April 16, 2018 – A pilot study testing the effects of a home-based telephone-supported physical activity program for chronic low back pain provides a foundation for a larger trial to study the effectiveness of these interventions in older veterans.
A pilot randomized clinical trial on older veterans with chronic low back pain was recently published by DCRI researchers in Physical Therapy Journal, the official journal of the American Physical Therapy Association, for their special issue on pain management.
“The prevalence of chronic pain in the American veteran population is very high and among those who have chronic pain, musculoskeletal pain such as chronic back pain is very common,” said the DCRI’s Adam Goode, DPT, PhD, first author of the study. “Considering that in the general population, about 50 percent of all older adults have chronic low back pain and up to 60 percent of all veterans complain of chronic pain, the condition is extremely common and understudied.”
Chronic low back pain is a persistent pain in the lower back region that lasts for at least three months. It represents the second leading cause of disability worldwide and is a major economic problem resulting in approximately 100 to 200 billion dollars per year in costs for the United States. The prevalence of chronic low back pain in adults has increased more than 100 per cent in the last decade and continues to increase dramatically in the aging population in the country affecting both men and women in all ethnic groups with a significant impact on functional capacity and occupational activities.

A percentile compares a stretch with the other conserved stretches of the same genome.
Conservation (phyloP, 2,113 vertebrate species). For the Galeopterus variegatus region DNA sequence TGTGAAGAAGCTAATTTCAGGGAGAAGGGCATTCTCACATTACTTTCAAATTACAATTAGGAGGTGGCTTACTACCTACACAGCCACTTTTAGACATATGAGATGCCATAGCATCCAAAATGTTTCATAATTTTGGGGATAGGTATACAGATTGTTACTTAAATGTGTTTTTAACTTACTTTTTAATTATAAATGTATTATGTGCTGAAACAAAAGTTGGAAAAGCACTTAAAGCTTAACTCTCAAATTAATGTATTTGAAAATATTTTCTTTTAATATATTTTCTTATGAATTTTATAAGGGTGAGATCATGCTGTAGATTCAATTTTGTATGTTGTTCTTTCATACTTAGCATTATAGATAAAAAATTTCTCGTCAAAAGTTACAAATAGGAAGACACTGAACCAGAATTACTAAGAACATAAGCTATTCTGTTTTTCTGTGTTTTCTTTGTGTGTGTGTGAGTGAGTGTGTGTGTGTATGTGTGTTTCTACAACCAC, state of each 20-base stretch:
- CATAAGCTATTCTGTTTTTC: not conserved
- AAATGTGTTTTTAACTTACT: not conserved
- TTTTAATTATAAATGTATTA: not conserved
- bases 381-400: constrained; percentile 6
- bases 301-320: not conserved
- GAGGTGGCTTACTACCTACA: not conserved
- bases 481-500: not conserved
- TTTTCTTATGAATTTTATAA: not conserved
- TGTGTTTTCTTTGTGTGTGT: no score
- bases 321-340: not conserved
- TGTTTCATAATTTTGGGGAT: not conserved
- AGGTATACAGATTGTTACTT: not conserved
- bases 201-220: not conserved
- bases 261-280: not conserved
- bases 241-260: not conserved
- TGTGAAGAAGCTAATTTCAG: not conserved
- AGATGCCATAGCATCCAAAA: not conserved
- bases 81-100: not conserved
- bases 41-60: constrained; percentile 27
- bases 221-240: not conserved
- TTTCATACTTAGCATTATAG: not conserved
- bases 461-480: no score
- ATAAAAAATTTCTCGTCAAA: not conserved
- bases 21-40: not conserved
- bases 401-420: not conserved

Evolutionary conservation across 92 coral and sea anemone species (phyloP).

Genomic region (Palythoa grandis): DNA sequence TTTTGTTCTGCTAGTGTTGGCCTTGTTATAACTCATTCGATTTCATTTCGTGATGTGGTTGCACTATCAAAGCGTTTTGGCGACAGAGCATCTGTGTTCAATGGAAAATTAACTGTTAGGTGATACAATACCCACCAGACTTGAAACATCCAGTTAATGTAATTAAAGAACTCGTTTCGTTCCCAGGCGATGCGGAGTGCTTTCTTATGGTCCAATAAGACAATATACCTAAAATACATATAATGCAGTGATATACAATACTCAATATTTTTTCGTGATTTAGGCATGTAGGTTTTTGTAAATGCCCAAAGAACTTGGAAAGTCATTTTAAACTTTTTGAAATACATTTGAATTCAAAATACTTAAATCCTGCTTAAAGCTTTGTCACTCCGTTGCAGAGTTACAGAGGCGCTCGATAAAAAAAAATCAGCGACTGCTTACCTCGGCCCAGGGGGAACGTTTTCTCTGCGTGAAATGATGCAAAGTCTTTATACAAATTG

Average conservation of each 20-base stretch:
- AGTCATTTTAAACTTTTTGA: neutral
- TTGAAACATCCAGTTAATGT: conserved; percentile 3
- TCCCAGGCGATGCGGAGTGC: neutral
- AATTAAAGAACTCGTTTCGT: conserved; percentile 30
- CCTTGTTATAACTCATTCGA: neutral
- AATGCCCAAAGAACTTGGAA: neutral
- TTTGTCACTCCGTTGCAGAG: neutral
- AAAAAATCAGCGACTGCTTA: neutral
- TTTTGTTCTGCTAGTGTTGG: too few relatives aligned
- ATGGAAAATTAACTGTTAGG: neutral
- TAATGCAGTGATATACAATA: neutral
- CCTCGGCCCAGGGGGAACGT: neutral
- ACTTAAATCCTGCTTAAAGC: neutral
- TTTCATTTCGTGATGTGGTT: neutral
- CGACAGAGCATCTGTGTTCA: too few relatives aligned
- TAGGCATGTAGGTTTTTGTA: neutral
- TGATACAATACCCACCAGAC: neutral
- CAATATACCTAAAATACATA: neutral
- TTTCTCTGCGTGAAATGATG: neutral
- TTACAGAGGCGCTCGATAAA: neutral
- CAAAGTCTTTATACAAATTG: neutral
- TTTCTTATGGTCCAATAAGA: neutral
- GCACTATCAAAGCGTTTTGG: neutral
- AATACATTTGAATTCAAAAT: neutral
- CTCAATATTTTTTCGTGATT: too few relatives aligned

Set in the Durham Veterans Affairs Healthcare System and funded by the Veterans Health Administration, one of the largest integrated healthcare systems in the United States, the pilot study demonstrated that home-based telephone-supported physical activity interventions are feasible, acceptable and safe for older veterans.
“To improve physical function among older adults was our primary outcome,” said Goode. “Improving function is very important for the population with chronic low back pain, for low back pain in older adults leads to functional decline, which is associated with many deleterious effects such as changes in cognitive function and mortality.”
According to the study, despite current guidelines indicating that individuals with chronic low back pain should participate in regular exercise, less than 40 percent of veterans with chronic pain, including chronic low back pain, use exercise to treat their pain.
“As far as back pain in general is concerned, there are not a lot of interventions that have a large impact on improving outcomes,” said Goode. “One simple intervention is exercise or physical therapy that can considerably improve physical function among older adults and can be successfully delivered in the home setting.”
According to Goode, this study found that a single in-person visit with a physical therapist and a home-based exercise program with telephone support can produce meaningful improvements in multiple outcomes among older adult veterans with chronic low back pain.
“Studies that involve older adults that have greater sample sizes and are of longer duration are the next step, which could be generalizable to the population at large,” said Goode
In addition to Goode, other researchers included Shannon Stark Taylor, S. Nicole Hastings, Catherine Stanwyck, Cynthia Coffman, and Kelli D. Allen.